[Shot of an American robin nest. A female American robin flies in with mud in her beak. She drops the mud in the nest, hops into the nest and pushes it down, then hops off the nest.] [Explore Macaulaylibrary.org]

End of transcript

Early in the season, American Robin parents often build their nests low in an evergreen tree. Later in the year when the leaves have returned, robins prefer high spots in deciduous trees. Adaptability is an important skill for bird parents, especially in species that might produce more than one brood per year, such as the American Robin. As the environment changes throughout the spring and summer, ideal nesting sites change. Once a pair has decided on the ideal spot, they use plant matter dipped in mud to build a strong nest in which to raise their young.

A female American Robin reinforces her nest with mud. Females build the nest from the inside out, pressing dead grass and twigs into a cup shape using the wrist of one wing. Other materials include paper, feathers, rootlets, or moss in addition to grass and twigs. Once the cup is formed, she reinforces the nest using soft mud gathered from worm castings to make a heavy, sturdy nest. She then lines the nest with fine dry grass. The finished nest is 6-8 inches across and 3-6 inches high.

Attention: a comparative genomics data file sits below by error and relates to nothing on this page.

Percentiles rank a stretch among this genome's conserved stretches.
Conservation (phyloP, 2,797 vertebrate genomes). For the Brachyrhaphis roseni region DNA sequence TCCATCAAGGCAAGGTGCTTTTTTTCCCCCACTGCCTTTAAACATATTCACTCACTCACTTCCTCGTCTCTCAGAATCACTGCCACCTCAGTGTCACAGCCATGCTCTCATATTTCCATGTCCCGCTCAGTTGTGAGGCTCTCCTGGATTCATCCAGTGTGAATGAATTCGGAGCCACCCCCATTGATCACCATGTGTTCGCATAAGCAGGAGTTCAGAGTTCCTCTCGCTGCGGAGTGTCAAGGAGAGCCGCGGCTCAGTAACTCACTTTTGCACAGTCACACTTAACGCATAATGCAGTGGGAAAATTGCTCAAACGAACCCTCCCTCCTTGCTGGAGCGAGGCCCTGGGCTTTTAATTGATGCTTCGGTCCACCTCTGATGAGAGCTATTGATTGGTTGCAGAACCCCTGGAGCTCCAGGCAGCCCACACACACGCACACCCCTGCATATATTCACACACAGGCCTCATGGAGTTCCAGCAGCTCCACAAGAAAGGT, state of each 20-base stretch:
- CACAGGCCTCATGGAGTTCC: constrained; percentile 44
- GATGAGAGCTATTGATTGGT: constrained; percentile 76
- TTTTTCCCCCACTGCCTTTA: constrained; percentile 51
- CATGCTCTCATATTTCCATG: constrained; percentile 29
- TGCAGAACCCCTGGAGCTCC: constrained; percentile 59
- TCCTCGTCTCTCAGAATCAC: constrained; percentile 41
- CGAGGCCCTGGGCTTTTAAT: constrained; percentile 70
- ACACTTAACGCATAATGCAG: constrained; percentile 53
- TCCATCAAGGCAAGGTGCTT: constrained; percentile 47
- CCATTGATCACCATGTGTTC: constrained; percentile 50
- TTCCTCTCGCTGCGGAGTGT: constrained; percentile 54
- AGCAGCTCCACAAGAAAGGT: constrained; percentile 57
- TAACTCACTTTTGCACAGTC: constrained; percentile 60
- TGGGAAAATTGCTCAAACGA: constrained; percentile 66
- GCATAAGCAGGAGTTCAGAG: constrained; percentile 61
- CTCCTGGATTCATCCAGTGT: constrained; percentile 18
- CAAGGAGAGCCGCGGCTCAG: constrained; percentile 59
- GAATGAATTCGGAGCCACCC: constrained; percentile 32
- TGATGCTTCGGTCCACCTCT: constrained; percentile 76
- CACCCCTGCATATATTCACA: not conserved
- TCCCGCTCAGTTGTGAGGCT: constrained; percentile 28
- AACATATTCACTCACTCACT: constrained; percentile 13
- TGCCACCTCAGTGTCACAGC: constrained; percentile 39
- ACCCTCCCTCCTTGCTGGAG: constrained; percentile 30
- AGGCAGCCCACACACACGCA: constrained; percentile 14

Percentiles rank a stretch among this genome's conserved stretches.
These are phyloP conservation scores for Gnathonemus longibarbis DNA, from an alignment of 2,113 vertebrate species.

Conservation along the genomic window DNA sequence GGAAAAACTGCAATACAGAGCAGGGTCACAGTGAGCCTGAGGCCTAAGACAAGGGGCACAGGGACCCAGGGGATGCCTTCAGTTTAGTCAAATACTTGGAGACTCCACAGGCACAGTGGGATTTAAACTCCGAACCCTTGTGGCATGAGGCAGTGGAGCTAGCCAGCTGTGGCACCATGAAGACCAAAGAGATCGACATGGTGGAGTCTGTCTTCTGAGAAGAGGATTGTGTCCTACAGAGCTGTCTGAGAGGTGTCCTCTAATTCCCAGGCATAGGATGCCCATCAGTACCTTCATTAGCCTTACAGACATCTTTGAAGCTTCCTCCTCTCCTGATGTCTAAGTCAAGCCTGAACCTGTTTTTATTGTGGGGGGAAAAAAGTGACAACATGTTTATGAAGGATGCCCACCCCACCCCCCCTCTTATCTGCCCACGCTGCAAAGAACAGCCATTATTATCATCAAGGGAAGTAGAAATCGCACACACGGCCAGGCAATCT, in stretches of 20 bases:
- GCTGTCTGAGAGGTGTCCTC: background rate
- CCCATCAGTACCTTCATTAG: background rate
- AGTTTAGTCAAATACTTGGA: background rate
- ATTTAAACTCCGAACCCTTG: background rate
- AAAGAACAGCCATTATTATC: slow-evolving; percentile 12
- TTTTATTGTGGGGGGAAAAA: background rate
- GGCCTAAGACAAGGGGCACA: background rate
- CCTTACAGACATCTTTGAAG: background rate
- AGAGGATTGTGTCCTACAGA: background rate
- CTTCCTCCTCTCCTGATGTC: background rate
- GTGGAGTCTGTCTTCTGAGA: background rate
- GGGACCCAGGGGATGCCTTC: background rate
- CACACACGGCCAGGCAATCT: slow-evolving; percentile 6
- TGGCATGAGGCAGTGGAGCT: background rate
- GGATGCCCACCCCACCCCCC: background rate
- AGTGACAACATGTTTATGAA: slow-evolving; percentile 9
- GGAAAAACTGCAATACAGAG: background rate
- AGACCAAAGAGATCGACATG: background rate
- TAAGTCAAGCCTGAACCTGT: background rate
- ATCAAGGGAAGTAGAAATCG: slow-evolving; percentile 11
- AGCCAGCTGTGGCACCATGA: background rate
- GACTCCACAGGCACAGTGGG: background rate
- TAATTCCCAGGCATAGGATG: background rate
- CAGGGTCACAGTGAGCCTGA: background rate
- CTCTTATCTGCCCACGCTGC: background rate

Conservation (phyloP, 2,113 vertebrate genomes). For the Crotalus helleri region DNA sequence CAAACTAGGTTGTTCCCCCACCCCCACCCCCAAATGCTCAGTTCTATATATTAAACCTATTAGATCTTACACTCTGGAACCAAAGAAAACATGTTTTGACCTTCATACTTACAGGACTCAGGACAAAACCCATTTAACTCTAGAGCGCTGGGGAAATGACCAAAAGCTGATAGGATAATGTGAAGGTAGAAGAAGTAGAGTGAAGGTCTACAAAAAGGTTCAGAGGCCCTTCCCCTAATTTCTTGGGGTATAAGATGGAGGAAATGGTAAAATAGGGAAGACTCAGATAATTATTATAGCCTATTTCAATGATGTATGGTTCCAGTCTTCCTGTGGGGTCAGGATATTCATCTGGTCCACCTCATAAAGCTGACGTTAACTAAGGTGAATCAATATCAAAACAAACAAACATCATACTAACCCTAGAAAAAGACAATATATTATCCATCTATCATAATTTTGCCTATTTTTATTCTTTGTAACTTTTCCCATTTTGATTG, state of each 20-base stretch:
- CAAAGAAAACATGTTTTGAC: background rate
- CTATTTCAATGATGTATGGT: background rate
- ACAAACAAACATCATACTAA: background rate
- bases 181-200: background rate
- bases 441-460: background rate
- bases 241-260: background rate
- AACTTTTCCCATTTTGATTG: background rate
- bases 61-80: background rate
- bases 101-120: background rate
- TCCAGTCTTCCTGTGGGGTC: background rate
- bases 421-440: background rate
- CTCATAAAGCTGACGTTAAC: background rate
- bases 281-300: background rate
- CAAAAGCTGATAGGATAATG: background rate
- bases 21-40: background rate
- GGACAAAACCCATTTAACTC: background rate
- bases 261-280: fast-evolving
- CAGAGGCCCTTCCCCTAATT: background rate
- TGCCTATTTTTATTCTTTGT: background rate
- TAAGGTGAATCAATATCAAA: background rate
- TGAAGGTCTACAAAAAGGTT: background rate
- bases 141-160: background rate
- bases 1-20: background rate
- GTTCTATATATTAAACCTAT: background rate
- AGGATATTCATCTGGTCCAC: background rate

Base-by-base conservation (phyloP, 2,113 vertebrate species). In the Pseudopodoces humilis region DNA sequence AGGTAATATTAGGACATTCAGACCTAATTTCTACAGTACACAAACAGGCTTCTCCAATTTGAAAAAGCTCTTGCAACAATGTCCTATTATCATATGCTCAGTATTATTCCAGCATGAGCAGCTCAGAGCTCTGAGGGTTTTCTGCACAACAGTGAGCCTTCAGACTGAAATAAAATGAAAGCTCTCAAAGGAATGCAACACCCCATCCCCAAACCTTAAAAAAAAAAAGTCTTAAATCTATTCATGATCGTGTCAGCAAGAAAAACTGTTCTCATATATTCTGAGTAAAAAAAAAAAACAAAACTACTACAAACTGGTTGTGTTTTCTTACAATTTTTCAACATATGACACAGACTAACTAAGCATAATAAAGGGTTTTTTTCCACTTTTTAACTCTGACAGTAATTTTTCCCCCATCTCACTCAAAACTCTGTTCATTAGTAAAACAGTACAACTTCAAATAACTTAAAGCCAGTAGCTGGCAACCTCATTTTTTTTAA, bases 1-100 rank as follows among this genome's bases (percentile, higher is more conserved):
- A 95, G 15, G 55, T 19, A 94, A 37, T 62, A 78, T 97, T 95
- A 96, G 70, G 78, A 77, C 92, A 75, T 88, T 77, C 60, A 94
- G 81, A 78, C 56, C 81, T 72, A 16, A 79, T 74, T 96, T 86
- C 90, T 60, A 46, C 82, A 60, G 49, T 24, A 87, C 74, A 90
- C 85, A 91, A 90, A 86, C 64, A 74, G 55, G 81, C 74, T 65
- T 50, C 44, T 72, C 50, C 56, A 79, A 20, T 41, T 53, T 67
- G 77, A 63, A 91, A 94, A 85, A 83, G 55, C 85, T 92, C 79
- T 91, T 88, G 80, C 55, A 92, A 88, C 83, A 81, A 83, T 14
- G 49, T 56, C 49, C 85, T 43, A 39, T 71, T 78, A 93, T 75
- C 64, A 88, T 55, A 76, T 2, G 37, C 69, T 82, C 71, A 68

This video accompanies Chapter 11, Breeding Biology of Birds, Handbook of Bird Biology, 3rd Edition from the Cornell Lab of Ornithology and Wiley Publishing.

Recorded by Marie P Read, Macaulay Library